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FDA Updates for Week of October 25, 2021


In COVID-19 news, FDA issues EUA for Pfizer vaccine for children. The FDA approved a therapy for macular edema and a novel pain treatment. And Novartis submits application for new indication for Kymriah.

FDA issues EUA for Pfizer COVID-19 vaccine for children.

On Friday afternoon, the FDA issued an emergency use authorization for the Pfizer-BioNTech COVID-19 vaccine for the prevention of COVID-19 to include children 5 through 11 years of age. The vaccine is two-dose primary series, three weeks apart, but is a lower dose (10 micrograms) than that used for individuals 12 years of age and older (30 micrograms).

Earlier in the week, the FDA’s Vaccines and Related Biological Products Advisory Committee voted 17 to 0, with one abstention, to recommend the agency grant an emergency use authorization (EUA) for the Pfizer and BioNTech’s COVID-19 vaccine in children 5 to 11 years of age.

The committee reviewed the totality of scientific evidence shared by the companies, including results from a phase 2/3 trial that included about 4,500 children 5 to 11 years of age.

The dose used was one-third of the dose given to people 12 years and older. The study enrolled 2,268, as well as 2,379 from a supplemental safety group. Participants received a two-dose regimen of 21 days apart. Pfizer leaders indicated the dose level was selected based on safety, tolerability and immunogenicity data evaluated as part of a dose-ranging study.

FDA approves targeted therapy for macular edema.

The FDA has approved Xipere (triamcinolone acetonide injectable suspension) for suprachoroidal use for the treatment of macular edema associated with uveitis, a form of eye inflammation. Developed by Bausch + Lomb, and Clearside Biomedical, Xipere provides a targeted delivery to the back of the eye in the space between the retina and choroid.

Macular edema is the buildup of fluid in the macula, which causes retinal swelling and distorted vision, and if left untreated, may lead to permanent vision loss.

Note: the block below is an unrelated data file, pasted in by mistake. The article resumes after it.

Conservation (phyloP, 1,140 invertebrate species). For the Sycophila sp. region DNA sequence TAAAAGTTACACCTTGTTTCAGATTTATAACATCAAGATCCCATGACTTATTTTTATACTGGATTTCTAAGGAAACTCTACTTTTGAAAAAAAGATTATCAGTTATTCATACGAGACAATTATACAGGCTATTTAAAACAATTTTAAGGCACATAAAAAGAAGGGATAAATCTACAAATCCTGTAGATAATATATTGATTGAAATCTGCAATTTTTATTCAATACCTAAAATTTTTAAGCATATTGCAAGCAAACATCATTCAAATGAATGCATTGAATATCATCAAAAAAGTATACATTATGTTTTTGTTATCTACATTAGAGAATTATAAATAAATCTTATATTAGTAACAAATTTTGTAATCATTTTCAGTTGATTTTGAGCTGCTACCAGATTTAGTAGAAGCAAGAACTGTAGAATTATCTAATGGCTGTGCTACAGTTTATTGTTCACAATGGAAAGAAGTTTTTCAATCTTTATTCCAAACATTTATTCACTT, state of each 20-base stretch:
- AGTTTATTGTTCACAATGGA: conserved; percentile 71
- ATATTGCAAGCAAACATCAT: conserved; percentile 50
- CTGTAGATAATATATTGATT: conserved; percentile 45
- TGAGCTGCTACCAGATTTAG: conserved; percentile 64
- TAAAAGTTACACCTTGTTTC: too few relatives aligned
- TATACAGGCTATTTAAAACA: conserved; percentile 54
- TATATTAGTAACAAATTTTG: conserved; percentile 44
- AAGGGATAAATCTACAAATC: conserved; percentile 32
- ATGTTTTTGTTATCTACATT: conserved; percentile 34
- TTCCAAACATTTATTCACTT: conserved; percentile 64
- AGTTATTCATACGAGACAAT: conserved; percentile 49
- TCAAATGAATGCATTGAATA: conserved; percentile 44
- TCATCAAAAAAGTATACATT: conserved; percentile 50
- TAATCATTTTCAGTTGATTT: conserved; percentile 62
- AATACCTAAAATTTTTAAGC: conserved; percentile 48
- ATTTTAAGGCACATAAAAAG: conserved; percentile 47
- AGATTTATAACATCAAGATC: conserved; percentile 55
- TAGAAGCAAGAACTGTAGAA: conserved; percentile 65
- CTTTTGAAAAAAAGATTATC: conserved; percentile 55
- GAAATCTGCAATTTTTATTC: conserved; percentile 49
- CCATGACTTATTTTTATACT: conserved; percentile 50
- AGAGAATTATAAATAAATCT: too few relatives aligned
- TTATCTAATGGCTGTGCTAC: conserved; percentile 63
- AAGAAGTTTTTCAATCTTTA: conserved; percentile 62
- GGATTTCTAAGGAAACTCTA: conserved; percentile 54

FDA clears novel pain treatment.

The FDA approved a first-in-class acute pain treatment. Seglentis, developed by Esteve, is made up of a co-crystal form of the anti-inflammatory celecoxib and the analgesic tramadol.

The multimodal treatment approach targets four complementary pain relief mechanisms and “offers a new treatment option for acute pain management aligned with the multimodal analgesia now considered standard of care,” the company said in a press release.

The novel co-crystal structure produces a unique pharmacokinetic profile of its active pharmaceutical ingredients compared with their individual or combined administration, according to the pharma maker.

Seglentis will be commercialized in the United States by KOWA Pharmaceuticals America.

FDA accepts Novartis’ application for new indication for Kymriah.

The FDA has accepted Novartis’ supplemental biologics license application and for Kymriah (tisagenlecleucel) in adult patients with relapsed or refractory follicular lymphoma after two prior lines of treatment. The agency has also granted priority review for this application.

If approved, this would be the third indication for Kymriah, which is an autologous, immunocellular cancer therapy that involves reprogramming a patient's own T-cells with a chimeric antigen receptor to identify and eliminate CD19-expressing cells. It is administered as intravenous infusion.

Kymriah is currently approved by the FDA, EMA and other regulatory authorities for the treatment of relapsed or refractory pediatric and young adult (up to and including 25 years of age) acute lymphoblastic leukemia, and relapsed or refractory adult diffuse large B-cell lymphoma.

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